Rheumatoid arthritis (RA) is characterized by exuberant angiogenesis and leukocyte infiltration in the synovial tissue (ST). We have shown that the soluble adhesion molecule E-selectin (sE-selectin) induces angiogenesis in RA (see Koch et. al, Nature 376:517). The mechanism by which this molecule mediates angiogenesis is by binding sialyl Lewisx on endothelial cells (ECs). It is likely that cytokines present in the inflammatory milieu upregulate the production of cell surface adhesion molecules. These molecules are then shed and induce other endothelial cells to begin the angiogenic process. We have developed a novel monoclonal antibody (mAb) 4A11 by immunizing mice with cells from inflamed human ST lining joints. This mAb detects an antigen expressed on ECs in synovium, skin, thymus, and lymphoid organs. Moreover, this antigen is inducible and upregulated in human RA ST. MAb 4A11 detects the glycoconjugates H-5-2 (abbreviated H) and Lewisy-6 (Ley), collectively termed Ley/H. Additionally, Ley is structurally very similar to Lex, whose sialylated form is the EC ligand for the angiogenic mediator sE- selectin. We have found that these glycoconjugates, or easily obtainable glucose analogs of these glycoconjugates, termed H-2g and Leyg, respectively, are angiogenic in vivo, mediate monocyte recruitment and leukocyte-EC adhesion, as well as induce RA ST fibroblast production of matrix metalloproteinase-2. Synthesis of Ley and H are controlled by fucosyl transferases (termed futs). Our preliminary data suggests that fut1 deficient mice are also deficient in development of both angiogenesis and arthritis.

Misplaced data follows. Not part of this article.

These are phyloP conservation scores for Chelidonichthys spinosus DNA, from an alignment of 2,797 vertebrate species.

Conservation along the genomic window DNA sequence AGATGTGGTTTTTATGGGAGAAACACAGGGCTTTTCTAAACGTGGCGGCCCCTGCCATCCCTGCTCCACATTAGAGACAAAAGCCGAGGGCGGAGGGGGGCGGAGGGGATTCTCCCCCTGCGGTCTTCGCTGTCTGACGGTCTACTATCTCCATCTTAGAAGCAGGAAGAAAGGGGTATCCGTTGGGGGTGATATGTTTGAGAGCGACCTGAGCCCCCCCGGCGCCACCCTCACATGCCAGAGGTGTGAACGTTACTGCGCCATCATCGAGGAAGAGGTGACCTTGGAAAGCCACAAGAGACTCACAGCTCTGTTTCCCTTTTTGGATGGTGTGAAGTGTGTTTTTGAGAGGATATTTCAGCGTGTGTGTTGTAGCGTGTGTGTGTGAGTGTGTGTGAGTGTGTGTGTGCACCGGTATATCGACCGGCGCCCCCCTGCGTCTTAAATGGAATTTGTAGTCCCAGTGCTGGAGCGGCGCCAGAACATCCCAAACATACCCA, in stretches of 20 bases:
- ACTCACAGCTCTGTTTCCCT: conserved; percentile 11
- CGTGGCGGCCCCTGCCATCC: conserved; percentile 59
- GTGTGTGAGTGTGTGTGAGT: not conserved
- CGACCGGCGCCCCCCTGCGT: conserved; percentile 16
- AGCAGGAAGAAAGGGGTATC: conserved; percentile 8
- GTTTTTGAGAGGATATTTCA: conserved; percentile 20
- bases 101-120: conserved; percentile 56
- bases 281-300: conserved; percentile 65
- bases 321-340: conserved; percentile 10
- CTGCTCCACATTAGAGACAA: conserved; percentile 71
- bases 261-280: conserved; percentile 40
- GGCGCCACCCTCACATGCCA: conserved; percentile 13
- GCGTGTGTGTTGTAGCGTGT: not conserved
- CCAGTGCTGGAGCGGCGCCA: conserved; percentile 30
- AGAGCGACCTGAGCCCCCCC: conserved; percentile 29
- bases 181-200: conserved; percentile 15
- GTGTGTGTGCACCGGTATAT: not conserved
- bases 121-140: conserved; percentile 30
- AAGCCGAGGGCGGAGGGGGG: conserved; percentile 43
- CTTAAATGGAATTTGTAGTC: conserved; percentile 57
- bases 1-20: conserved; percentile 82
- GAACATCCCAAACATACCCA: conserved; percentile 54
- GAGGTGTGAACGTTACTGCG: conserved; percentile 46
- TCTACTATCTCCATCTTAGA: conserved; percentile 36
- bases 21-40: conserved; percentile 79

The aim of the proposed studies is to examine the role of futs in inflammation and angiogenesis. We will determine: I) if fut1 gene deficient mouse microvascular ECs display alterations in leukocyte adhesion and angiogenesis in vitro;II) fut1 gene deficient mice display defective leukocyte recruitment in vivo;III) mice display defective angiogenesis in vivo;and if IV) fut1 gene deficient mice are resistant to arthritis development in vivo. The proposed studies are very relevant to the VA mission, as arthritidies, such as RA, are very common conditions affecting a large proportion of the population each year. Our results would additionally have potential therapeutic benefits to conditions characterized by leukocyte recruitment and angiogenesis, such as wound repair and solid tumor growth. Ever rising numbers of veterans each year are afflicted by malignancies and our results may eventually benefit these veterans too. Thus, the proposed studies should initially shed light on futs as likely novel targets in RA therapy. Examining fut1 deficient mice, in which synthesis of Ley/H is impaired, provides a rare opportunity to establish a role for fucosylation in inflammation, arthritis and angiogenesis. These studies should form the basis for us to investigate the role of futs in human RA in the future as well as potentially open up an entirely new family of targets for the treatment of RA.
Rheumatoid arthritis (RA) is an autoimmune disease affecting 1% of the population. Inflammation, cell recruitment, and angiogenesis are all vital components of the pathogenesis of RA. We have found that enzymes termed fucosyl transferases are important to these processes in inflammatory arthritis. As Veteran's suffer from a number of disorders in which angiogenesis is important, such as wound repair and tumor growth, these studies may have broad applicability to developing therapies for angiogenesis dependent diseases. Additionally, initially, studies such as these may open up a new family of targets in RA therapy.